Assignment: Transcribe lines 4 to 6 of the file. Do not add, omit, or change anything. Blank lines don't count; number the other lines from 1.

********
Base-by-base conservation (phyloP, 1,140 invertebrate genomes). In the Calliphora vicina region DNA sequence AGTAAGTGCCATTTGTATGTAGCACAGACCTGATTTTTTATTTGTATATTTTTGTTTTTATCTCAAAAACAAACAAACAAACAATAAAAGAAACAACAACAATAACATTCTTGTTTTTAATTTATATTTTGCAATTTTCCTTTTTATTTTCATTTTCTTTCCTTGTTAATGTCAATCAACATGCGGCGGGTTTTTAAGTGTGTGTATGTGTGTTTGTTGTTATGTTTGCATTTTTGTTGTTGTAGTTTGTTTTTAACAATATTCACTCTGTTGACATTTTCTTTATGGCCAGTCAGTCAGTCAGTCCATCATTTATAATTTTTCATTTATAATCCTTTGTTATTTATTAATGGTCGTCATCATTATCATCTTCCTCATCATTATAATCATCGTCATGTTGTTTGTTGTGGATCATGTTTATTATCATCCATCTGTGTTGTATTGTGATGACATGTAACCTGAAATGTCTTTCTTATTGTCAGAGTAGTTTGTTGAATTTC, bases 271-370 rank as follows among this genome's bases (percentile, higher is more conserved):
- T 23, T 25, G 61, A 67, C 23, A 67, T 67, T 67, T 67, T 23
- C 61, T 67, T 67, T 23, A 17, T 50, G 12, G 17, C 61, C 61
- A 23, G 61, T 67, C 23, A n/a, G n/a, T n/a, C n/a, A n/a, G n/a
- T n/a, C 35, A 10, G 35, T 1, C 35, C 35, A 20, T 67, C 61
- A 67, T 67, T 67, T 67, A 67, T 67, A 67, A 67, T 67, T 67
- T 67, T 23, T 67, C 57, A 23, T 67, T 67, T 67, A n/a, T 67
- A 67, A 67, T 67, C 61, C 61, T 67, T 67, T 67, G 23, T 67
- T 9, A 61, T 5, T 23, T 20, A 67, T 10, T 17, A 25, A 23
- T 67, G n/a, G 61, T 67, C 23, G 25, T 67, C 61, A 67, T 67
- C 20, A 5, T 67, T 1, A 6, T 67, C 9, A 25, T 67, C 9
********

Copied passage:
- A 23, G 61, T 67, C 23, A n/a, G n/a, T n/a, C n/a, A n/a, G n/a
- T n/a, C 35, A 10, G 35, T 1, C 35, C 35, A 20, T 67, C 61
- A 67, T 67, T 67, T 67, A 67, T 67, A 67, A 67, T 67, T 67